The Children of Russian Censorship: Censorship at the Bolshoi Theatre

Published: March 29, 2005

A member of the State Duma has decried the Bolshoi Theatre’s latest opera, The Children of Rosenthal, as “pornography.” Now, for the first time since the fall of the Soviet Union, the government is openly considering censoring the Russian stage. Furthermore, this is part of a larger movement by Russian conservatives to bring censorship back to nearly all aspects of Russian daily life. But this movement must be understood within its modern Russian and international settings, as it does enjoy popular support and is not without international precedent.

The Children of Rosenthal was commissioned by the Bolshoi three years ago as an “artistic experiment.” The Bolshoi has been trying to shake its reputation as a “museum theatre” for some time, and a new, avant-garde opera seemed like a way to do this. Signing the contract were Leonid Decyatnikov, Russia’s most widely respected avant-garde composer and Vladimir Sorokin, Russia’s most controversial novelist, who agreed to write the libretto. When asked about his work, Sorokin has said: “I have taken up God’s work. I simply understand that people are still a very young creation and therefore imperfect, base, and too  self-assured.”  He apparently hopes to  change them by showing  them as such in his work. His plots and characters are often twisted and strange and filled with animalistic eroticism. Hence, his opponents say, their charges of pornography.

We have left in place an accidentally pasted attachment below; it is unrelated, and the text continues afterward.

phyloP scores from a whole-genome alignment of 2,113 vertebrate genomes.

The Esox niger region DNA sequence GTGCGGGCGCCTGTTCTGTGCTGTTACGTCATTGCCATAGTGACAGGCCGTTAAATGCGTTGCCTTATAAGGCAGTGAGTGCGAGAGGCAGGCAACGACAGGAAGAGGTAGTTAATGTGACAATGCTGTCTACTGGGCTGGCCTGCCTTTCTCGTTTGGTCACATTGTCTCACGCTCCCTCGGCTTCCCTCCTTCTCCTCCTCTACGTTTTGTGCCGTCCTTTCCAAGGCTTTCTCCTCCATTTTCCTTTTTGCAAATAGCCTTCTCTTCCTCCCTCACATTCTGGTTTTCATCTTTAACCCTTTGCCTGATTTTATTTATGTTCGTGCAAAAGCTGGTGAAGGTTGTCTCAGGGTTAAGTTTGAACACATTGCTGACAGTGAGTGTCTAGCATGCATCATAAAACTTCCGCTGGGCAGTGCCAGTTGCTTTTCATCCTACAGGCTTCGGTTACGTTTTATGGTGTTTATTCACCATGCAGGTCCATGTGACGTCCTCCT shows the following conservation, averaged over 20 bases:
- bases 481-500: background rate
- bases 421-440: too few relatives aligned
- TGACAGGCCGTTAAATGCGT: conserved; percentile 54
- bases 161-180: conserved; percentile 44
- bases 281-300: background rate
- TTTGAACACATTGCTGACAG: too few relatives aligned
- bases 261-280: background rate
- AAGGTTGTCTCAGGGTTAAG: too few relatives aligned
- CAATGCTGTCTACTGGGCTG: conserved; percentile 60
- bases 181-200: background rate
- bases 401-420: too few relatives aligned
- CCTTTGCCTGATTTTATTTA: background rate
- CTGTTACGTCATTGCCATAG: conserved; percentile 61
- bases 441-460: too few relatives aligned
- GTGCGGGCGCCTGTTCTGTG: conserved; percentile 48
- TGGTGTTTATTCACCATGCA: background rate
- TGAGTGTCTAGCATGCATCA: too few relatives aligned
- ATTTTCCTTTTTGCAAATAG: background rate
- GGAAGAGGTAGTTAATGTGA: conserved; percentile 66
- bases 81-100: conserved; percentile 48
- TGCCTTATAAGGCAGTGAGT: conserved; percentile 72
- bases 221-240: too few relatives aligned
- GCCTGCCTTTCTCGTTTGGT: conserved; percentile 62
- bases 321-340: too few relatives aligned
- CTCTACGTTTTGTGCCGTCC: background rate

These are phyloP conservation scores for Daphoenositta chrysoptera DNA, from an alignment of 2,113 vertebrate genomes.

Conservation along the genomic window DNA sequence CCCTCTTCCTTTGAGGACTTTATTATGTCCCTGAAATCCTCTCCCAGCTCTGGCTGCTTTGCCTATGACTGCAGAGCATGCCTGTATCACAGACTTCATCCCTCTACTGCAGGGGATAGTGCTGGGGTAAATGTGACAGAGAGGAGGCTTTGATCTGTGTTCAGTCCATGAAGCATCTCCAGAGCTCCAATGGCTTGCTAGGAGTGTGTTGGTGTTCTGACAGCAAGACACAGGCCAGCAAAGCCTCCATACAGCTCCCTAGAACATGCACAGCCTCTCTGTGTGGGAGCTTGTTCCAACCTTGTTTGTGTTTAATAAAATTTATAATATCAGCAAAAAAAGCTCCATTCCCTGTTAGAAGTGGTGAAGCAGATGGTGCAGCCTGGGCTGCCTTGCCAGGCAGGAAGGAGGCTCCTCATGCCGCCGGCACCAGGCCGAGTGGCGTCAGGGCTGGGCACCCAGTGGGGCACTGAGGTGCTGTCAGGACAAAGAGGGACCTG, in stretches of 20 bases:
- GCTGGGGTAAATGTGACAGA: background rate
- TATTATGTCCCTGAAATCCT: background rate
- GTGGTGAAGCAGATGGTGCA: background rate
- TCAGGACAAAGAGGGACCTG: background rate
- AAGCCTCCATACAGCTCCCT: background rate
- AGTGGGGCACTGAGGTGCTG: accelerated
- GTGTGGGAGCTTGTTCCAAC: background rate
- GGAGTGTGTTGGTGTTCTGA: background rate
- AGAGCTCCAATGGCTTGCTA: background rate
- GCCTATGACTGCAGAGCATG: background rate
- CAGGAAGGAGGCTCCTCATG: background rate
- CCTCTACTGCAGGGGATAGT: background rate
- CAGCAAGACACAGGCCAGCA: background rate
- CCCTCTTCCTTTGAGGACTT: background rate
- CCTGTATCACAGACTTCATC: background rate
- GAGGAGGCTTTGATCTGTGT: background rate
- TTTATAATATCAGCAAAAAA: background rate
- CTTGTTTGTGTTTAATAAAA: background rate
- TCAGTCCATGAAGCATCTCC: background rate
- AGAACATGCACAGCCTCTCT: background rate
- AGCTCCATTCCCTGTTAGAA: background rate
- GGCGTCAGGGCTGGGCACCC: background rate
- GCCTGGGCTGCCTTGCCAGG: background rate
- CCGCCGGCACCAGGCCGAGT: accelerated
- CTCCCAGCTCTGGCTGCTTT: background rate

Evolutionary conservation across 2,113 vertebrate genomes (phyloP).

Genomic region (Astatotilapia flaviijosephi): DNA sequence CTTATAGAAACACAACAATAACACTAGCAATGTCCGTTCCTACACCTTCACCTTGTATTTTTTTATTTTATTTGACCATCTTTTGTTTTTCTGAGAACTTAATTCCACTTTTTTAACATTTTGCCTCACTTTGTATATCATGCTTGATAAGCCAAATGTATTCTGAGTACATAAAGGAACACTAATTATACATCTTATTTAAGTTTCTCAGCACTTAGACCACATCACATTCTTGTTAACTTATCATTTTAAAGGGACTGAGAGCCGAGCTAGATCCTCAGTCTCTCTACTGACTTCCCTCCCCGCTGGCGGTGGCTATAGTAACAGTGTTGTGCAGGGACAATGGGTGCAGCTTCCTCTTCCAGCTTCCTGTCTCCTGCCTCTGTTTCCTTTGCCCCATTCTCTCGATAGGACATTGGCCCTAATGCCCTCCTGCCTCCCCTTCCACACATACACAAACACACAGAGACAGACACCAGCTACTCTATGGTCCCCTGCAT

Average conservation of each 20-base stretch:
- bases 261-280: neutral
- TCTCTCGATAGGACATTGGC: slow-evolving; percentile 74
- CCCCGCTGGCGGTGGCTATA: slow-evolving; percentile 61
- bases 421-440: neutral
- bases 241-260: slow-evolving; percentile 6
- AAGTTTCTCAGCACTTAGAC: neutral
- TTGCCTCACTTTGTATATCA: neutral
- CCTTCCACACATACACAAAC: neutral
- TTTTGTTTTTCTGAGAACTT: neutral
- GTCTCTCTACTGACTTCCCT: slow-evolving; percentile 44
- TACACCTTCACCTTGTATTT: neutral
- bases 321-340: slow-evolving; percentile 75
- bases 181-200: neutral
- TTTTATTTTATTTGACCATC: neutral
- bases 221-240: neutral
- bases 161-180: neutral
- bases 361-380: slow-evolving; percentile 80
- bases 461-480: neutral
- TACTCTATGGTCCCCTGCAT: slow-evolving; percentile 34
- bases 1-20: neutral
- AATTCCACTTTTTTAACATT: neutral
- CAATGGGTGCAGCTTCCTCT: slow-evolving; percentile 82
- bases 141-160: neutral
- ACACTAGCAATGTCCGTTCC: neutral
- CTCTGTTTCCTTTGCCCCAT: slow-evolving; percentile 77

But his supporters say that his only crime is political irreverence. In his most famous novel, Blue Lard (Goluboe Salo), a scientist clones the past leaders of Soviet Russia. During the course of the novel, however, the cloned Stalin and Khrushchev have a well-described homosexual love affair. In a country still largely nostalgic for its communist past (and sexually conservative), this caused a furor. President Putin is sympathetic to this movement, and has recently released private documents showing, his government says, that Stalin had the best of intentions for Russia when he signed the controversial non-aggression pact with Hitler.